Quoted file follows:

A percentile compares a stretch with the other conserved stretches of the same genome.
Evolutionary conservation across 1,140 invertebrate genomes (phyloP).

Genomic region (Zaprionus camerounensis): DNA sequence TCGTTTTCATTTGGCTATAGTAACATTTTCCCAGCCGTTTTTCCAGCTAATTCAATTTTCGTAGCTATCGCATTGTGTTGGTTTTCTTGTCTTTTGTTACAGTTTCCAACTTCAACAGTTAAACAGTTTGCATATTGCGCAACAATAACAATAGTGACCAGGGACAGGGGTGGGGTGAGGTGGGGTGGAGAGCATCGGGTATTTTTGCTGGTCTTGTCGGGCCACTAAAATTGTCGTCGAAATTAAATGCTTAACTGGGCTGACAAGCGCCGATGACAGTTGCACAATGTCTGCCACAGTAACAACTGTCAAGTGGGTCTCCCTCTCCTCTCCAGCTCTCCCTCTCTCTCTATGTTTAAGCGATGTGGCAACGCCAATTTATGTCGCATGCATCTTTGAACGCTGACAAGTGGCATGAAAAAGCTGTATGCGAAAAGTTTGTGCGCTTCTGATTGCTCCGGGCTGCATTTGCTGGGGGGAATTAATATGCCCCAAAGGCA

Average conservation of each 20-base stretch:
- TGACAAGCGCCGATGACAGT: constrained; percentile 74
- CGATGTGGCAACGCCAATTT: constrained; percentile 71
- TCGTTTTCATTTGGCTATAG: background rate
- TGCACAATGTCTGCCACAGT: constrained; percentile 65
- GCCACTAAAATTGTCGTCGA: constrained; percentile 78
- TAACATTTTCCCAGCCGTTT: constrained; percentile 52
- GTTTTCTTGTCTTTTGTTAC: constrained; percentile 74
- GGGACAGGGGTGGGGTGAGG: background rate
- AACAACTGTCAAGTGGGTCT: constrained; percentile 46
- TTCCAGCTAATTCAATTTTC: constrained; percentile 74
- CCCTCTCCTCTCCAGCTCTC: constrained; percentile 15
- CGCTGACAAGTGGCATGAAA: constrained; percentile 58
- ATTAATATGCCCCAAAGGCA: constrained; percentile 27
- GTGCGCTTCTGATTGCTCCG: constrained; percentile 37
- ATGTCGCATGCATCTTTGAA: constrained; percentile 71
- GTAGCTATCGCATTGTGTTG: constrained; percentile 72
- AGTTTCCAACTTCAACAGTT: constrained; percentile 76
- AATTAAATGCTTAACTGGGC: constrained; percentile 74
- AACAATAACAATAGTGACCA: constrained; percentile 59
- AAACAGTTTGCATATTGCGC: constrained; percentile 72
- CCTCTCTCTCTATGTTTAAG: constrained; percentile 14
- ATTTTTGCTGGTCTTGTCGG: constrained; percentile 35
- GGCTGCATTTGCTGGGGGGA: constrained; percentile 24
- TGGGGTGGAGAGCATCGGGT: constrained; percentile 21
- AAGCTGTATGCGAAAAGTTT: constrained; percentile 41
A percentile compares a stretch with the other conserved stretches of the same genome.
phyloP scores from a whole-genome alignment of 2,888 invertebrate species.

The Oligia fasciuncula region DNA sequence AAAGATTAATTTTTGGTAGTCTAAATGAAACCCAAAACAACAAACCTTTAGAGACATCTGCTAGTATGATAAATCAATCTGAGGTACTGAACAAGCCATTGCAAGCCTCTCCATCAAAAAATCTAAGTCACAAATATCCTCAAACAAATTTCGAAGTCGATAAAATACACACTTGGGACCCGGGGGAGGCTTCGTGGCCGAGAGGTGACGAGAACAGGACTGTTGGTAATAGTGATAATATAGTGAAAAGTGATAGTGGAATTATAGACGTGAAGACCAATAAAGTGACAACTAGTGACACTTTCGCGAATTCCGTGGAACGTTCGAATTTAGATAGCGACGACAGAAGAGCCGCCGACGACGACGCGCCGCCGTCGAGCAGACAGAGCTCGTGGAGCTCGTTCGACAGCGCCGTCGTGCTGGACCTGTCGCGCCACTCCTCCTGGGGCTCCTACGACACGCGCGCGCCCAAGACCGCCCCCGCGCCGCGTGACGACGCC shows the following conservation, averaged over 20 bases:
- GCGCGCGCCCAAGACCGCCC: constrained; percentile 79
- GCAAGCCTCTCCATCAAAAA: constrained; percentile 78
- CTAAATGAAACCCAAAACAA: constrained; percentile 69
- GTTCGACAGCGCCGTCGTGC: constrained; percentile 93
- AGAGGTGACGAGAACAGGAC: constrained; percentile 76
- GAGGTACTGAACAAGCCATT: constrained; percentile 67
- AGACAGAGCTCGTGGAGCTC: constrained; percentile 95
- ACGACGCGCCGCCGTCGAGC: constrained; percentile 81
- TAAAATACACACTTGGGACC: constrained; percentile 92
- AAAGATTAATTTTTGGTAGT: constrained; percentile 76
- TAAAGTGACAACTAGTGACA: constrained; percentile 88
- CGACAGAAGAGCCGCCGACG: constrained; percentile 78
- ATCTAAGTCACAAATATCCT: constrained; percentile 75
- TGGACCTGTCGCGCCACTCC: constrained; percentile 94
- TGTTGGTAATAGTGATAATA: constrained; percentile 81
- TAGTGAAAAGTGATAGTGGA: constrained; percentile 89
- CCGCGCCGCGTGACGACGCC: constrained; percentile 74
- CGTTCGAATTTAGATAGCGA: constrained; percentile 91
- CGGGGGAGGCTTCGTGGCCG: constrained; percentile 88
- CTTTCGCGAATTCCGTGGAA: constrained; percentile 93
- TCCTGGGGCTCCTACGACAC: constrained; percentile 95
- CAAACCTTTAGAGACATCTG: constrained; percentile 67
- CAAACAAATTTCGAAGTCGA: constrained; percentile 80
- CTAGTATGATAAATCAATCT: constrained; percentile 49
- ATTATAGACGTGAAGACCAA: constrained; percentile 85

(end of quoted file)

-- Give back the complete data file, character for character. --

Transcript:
A percentile compares a stretch with the other conserved stretches of the same genome.
Evolutionary conservation across 1,140 invertebrate genomes (phyloP).

Genomic region (Zaprionus camerounensis): DNA sequence TCGTTTTCATTTGGCTATAGTAACATTTTCCCAGCCGTTTTTCCAGCTAATTCAATTTTCGTAGCTATCGCATTGTGTTGGTTTTCTTGTCTTTTGTTACAGTTTCCAACTTCAACAGTTAAACAGTTTGCATATTGCGCAACAATAACAATAGTGACCAGGGACAGGGGTGGGGTGAGGTGGGGTGGAGAGCATCGGGTATTTTTGCTGGTCTTGTCGGGCCACTAAAATTGTCGTCGAAATTAAATGCTTAACTGGGCTGACAAGCGCCGATGACAGTTGCACAATGTCTGCCACAGTAACAACTGTCAAGTGGGTCTCCCTCTCCTCTCCAGCTCTCCCTCTCTCTCTATGTTTAAGCGATGTGGCAACGCCAATTTATGTCGCATGCATCTTTGAACGCTGACAAGTGGCATGAAAAAGCTGTATGCGAAAAGTTTGTGCGCTTCTGATTGCTCCGGGCTGCATTTGCTGGGGGGAATTAATATGCCCCAAAGGCA

Average conservation of each 20-base stretch:
- TGACAAGCGCCGATGACAGT: constrained; percentile 74
- CGATGTGGCAACGCCAATTT: constrained; percentile 71
- TCGTTTTCATTTGGCTATAG: background rate
- TGCACAATGTCTGCCACAGT: constrained; percentile 65
- GCCACTAAAATTGTCGTCGA: constrained; percentile 78
- TAACATTTTCCCAGCCGTTT: constrained; percentile 52
- GTTTTCTTGTCTTTTGTTAC: constrained; percentile 74
- GGGACAGGGGTGGGGTGAGG: background rate
- AACAACTGTCAAGTGGGTCT: constrained; percentile 46
- TTCCAGCTAATTCAATTTTC: constrained; percentile 74
- CCCTCTCCTCTCCAGCTCTC: constrained; percentile 15
- CGCTGACAAGTGGCATGAAA: constrained; percentile 58
- ATTAATATGCCCCAAAGGCA: constrained; percentile 27
- GTGCGCTTCTGATTGCTCCG: constrained; percentile 37
- ATGTCGCATGCATCTTTGAA: constrained; percentile 71
- GTAGCTATCGCATTGTGTTG: constrained; percentile 72
- AGTTTCCAACTTCAACAGTT: constrained; percentile 76
- AATTAAATGCTTAACTGGGC: constrained; percentile 74
- AACAATAACAATAGTGACCA: constrained; percentile 59
- AAACAGTTTGCATATTGCGC: constrained; percentile 72
- CCTCTCTCTCTATGTTTAAG: constrained; percentile 14
- ATTTTTGCTGGTCTTGTCGG: constrained; percentile 35
- GGCTGCATTTGCTGGGGGGA: constrained; percentile 24
- TGGGGTGGAGAGCATCGGGT: constrained; percentile 21
- AAGCTGTATGCGAAAAGTTT: constrained; percentile 41
A percentile compares a stretch with the other conserved stretches of the same genome.
phyloP scores from a whole-genome alignment of 2,888 invertebrate species.

The Oligia fasciuncula region DNA sequence AAAGATTAATTTTTGGTAGTCTAAATGAAACCCAAAACAACAAACCTTTAGAGACATCTGCTAGTATGATAAATCAATCTGAGGTACTGAACAAGCCATTGCAAGCCTCTCCATCAAAAAATCTAAGTCACAAATATCCTCAAACAAATTTCGAAGTCGATAAAATACACACTTGGGACCCGGGGGAGGCTTCGTGGCCGAGAGGTGACGAGAACAGGACTGTTGGTAATAGTGATAATATAGTGAAAAGTGATAGTGGAATTATAGACGTGAAGACCAATAAAGTGACAACTAGTGACACTTTCGCGAATTCCGTGGAACGTTCGAATTTAGATAGCGACGACAGAAGAGCCGCCGACGACGACGCGCCGCCGTCGAGCAGACAGAGCTCGTGGAGCTCGTTCGACAGCGCCGTCGTGCTGGACCTGTCGCGCCACTCCTCCTGGGGCTCCTACGACACGCGCGCGCCCAAGACCGCCCCCGCGCCGCGTGACGACGCC shows the following conservation, averaged over 20 bases:
- GCGCGCGCCCAAGACCGCCC: constrained; percentile 79
- GCAAGCCTCTCCATCAAAAA: constrained; percentile 78
- CTAAATGAAACCCAAAACAA: constrained; percentile 69
- GTTCGACAGCGCCGTCGTGC: constrained; percentile 93
- AGAGGTGACGAGAACAGGAC: constrained; percentile 76
- GAGGTACTGAACAAGCCATT: constrained; percentile 67
- AGACAGAGCTCGTGGAGCTC: constrained; percentile 95
- ACGACGCGCCGCCGTCGAGC: constrained; percentile 81
- TAAAATACACACTTGGGACC: constrained; percentile 92
- AAAGATTAATTTTTGGTAGT: constrained; percentile 76
- TAAAGTGACAACTAGTGACA: constrained; percentile 88
- CGACAGAAGAGCCGCCGACG: constrained; percentile 78
- ATCTAAGTCACAAATATCCT: constrained; percentile 75
- TGGACCTGTCGCGCCACTCC: constrained; percentile 94
- TGTTGGTAATAGTGATAATA: constrained; percentile 81
- TAGTGAAAAGTGATAGTGGA: constrained; percentile 89
- CCGCGCCGCGTGACGACGCC: constrained; percentile 74
- CGTTCGAATTTAGATAGCGA: constrained; percentile 91
- CGGGGGAGGCTTCGTGGCCG: constrained; percentile 88
- CTTTCGCGAATTCCGTGGAA: constrained; percentile 93
- TCCTGGGGCTCCTACGACAC: constrained; percentile 95
- CAAACCTTTAGAGACATCTG: constrained; percentile 67
- CAAACAAATTTCGAAGTCGA: constrained; percentile 80
- CTAGTATGATAAATCAATCT: constrained; percentile 49
- ATTATAGACGTGAAGACCAA: constrained; percentile 85